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Sacrifice and distinction in dirty work: men’s construction of meaning in the butcher trade

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journal contribution
posted on 02.02.2015, 15:31 by R. Simpson, Jason R. A. Hughes, N. Slutskaya, M. Balta
Through a study of the butcher trade, this article explores the meanings that men give to ‘dirty work’, that is jobs or roles that are seen as distasteful or ‘undesirable’. Based on qualitative data, we identify three themes from butchers’ accounts that relate to work-based meanings: sacrifice through physicality of work; loss and nostalgia in the face of industrial change; and distinction from membership of a shared trade. Drawing on Bourdieu, we argue that sacrifice and distinction help us understand some of the meanings men attach to dirty, manual work – forming part of a working-class ‘habitus’. Further, these assessments can be both ‘reproductive’ and ‘productive’ as butchers reinforce historically grounded evaluations of work and mobilize new meanings in response to changes in the trade.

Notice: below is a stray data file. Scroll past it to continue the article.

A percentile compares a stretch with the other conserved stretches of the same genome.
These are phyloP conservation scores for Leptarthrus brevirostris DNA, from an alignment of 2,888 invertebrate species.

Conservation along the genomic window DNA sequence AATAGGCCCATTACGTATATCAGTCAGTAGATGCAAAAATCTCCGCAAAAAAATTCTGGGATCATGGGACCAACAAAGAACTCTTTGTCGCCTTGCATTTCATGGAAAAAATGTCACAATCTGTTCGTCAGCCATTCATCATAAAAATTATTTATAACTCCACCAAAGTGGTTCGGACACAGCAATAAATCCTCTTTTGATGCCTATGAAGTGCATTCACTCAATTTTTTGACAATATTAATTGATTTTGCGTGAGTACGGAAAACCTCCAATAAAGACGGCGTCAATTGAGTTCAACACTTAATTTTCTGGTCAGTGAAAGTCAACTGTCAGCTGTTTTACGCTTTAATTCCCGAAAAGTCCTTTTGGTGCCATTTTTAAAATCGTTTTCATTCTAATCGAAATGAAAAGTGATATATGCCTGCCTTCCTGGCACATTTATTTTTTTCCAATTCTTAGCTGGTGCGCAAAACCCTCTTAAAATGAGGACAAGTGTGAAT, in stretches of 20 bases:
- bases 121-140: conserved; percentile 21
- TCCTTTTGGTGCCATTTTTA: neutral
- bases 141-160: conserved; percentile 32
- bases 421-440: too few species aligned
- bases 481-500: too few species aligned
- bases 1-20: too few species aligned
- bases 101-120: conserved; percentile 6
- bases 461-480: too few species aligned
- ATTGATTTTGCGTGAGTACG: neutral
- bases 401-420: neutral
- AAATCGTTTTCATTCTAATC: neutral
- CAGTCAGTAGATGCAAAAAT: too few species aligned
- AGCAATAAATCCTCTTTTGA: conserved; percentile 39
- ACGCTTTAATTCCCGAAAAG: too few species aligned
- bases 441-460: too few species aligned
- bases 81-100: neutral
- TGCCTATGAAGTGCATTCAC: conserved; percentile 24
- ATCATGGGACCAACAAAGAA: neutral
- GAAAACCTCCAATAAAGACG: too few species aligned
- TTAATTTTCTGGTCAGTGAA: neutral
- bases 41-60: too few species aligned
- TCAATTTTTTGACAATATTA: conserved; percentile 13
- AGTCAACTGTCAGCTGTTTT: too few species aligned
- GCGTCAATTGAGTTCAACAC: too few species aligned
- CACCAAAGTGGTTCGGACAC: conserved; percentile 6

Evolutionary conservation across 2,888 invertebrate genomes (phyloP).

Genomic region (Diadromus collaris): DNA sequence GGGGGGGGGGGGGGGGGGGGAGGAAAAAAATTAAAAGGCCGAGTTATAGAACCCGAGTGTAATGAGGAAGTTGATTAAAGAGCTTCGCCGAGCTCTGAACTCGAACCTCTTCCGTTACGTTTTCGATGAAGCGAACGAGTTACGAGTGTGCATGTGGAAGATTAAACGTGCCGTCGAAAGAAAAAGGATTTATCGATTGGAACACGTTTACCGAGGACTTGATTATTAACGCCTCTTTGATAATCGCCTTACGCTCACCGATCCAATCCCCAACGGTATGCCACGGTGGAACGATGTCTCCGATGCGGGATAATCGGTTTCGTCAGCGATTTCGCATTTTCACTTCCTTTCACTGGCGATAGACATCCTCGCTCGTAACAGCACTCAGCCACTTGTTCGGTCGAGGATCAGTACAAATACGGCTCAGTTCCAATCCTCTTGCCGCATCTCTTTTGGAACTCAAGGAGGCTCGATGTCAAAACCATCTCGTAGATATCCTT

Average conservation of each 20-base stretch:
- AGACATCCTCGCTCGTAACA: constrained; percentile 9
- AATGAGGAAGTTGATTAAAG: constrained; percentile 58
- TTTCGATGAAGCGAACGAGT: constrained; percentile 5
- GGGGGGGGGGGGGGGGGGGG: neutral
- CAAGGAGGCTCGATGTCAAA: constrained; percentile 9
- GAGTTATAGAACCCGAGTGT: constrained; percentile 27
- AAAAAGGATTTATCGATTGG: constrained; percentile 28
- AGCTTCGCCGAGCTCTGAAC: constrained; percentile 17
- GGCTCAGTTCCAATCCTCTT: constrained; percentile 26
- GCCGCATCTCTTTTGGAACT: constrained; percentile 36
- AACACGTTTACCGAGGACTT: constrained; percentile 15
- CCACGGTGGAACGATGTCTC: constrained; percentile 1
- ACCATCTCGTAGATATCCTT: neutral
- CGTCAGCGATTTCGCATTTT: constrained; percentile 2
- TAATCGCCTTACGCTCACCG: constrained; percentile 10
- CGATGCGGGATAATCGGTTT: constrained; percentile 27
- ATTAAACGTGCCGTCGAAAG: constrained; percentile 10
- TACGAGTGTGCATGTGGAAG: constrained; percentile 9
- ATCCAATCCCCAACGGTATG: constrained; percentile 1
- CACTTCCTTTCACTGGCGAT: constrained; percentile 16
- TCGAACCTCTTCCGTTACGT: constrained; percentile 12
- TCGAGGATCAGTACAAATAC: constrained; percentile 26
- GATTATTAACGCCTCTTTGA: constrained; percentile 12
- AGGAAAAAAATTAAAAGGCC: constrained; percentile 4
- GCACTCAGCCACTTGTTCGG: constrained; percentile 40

History

Citation

Work, Employment and Society, 2014, 28 (5), pp. 754-770 (16)

Author affiliation

/Organisation/COLLEGE OF SOCIAL SCIENCE/Department of Sociology

Version

AM (Accepted Manuscript)

Published in

Work

Publisher

SAGE Publications (UK and US) for British Sociological Association

issn

0950-0170

eissn

1469-8722

Copyright date

2014

Available date

07/03/2015

Publisher version

http://wes.sagepub.com/content/28/5/754

Language

en

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